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Discussion Starter #1
I just purchased this Omega. With my limited noob knowledge I think it may be not so original as the serial number puts the movement in the late 80's (I think) while the dial and case looks a little earlier to me.
Plus the gold hands and markers in a steel case has me thinking it may be re-cased.

Overall I am happy with what I paid, and I think a new cyrstal, a little clean, and a nice band will make a huge improvement.

s-l1600 (54).jpg
s-l1600 (55).jpg

Any thoughts?
Thanks
 

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Serial number dates the movement to ca 1962.

I don't recommend Omega for the reason that they get used and abused then sold on and same thing again and again.

Check the inside of the case back then search the reference number you find there and see if you can find how the watch should look like.


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Here is a Seamaster from 1963 I restored 2 days ago and it turnd out rather nice.
 

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Yes, early 1960s Seamaster, rough condition but I'm not seeing any major red flags at first glance. It's not really unusual to have gold hands and dial furniture in a SS case. Please post photos of the inside of the caseback, which will give the reference number of the watch. That's a really key piece of information.

The dial is in rough shape, and most of the lume dots appear to be gone from the outer ends of the applied markers (assuming they were there to begin with). The case is also rough. I'm not sure about the crown, more photos are needed.
 

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Discussion Starter #4
Thanks Shum. Your seamaster looks great and makes me feel better about mine, although it will never look as good.
Not sure how i messed up the serial number dating, still on a learning curve with all this.

This is the rear case. The 62 matches i believe.
s-l1600 (56).jpg
 

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You do get similar watches when you search the reference number so only the crown and crystal needs to be sourced. I do believe the crown is one of the harder ones to find so a similar one would do just fine and don't bother with a original crystal as they cost $40-50.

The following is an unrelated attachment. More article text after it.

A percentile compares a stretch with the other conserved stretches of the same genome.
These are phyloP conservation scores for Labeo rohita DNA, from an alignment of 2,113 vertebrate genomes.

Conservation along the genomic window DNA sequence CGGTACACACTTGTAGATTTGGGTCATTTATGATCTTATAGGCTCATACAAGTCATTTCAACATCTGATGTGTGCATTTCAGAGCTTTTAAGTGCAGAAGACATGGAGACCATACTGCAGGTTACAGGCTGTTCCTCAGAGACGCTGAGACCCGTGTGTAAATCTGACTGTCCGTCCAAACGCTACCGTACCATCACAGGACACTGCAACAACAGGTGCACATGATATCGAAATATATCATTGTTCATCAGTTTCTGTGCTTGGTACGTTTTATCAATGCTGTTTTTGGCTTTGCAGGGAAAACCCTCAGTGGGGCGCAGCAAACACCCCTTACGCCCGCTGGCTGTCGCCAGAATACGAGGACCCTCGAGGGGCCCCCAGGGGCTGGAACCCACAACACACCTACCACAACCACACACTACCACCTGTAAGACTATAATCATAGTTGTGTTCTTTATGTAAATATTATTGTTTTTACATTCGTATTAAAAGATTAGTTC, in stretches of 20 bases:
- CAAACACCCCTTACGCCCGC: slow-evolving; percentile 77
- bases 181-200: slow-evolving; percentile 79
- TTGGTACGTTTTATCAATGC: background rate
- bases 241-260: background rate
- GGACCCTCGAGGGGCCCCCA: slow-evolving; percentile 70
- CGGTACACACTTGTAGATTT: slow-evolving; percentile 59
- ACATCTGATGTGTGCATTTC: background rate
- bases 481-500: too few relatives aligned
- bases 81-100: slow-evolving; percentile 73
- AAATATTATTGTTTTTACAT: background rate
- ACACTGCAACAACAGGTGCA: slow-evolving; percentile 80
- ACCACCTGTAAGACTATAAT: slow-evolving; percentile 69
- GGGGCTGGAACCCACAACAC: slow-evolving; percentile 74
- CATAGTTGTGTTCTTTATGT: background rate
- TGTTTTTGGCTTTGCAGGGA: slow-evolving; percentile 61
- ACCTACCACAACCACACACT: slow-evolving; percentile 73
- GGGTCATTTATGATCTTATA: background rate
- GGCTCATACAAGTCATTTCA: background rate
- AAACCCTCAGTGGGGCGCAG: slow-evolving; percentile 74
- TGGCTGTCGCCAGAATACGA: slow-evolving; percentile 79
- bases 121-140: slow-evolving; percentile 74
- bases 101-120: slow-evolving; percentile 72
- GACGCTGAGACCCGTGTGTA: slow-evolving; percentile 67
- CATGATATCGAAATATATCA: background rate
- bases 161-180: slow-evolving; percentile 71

I'm no Omega expert though and only fix watches and don't care that much with everything being totally original. :)

Here is a Seamaster 600 I'm working on now and just a polished crystal can turn a watch from gabage to a winner.
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Looks really nad.

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15 minutes with Polywatch and it's starting to look really good. Some more polishing round the edges and it will almost look new.

Now you need a new crystal but even a bad dial will shine up with a shiny crystal..

A good thing with your movement is that all the screws look in good order so no one with thumbs for fingers has been at it, the rotor has some marks and has also left marks on the edge of the movement so it needs to be checked.
 

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Thanks Shum. Your seamaster looks great and makes me feel better about mine, although it will never look as good.
Not sure how i messed up the serial number dating, still on a learning curve with all this.

This is the rear case. The 62 matches i believe.
View attachment 14245731
For some reason, that case back number looks rough, especially the 14701. I'm no expert, but that caught my eye. You may want to look into it more, or someone here who knows can confirm it.
 

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Discussion Starter #7
Thanks for the replies, yeah the case numbers do look rough.
Shum, I will give the watch to my watchmaker for a new cyrstal and possible service etc...
Looking close at the pics of my watch (still waiting for it in the mail) I think most of the roughness is in the cyrstal and the dial may not be too bad, and I dont mind a little patina.

I will post some pics when i get her done.
 

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You are also going to need a new rotor axle and a rotor bushing

The rotor shows signs of rubbing the case back (look just above the Omega wording on the rotor and at the center of the case back(there is a faint circle)

Rotor axles and bushings tend to go bad on the Cal 5xx series (especially if it was dropped)
 
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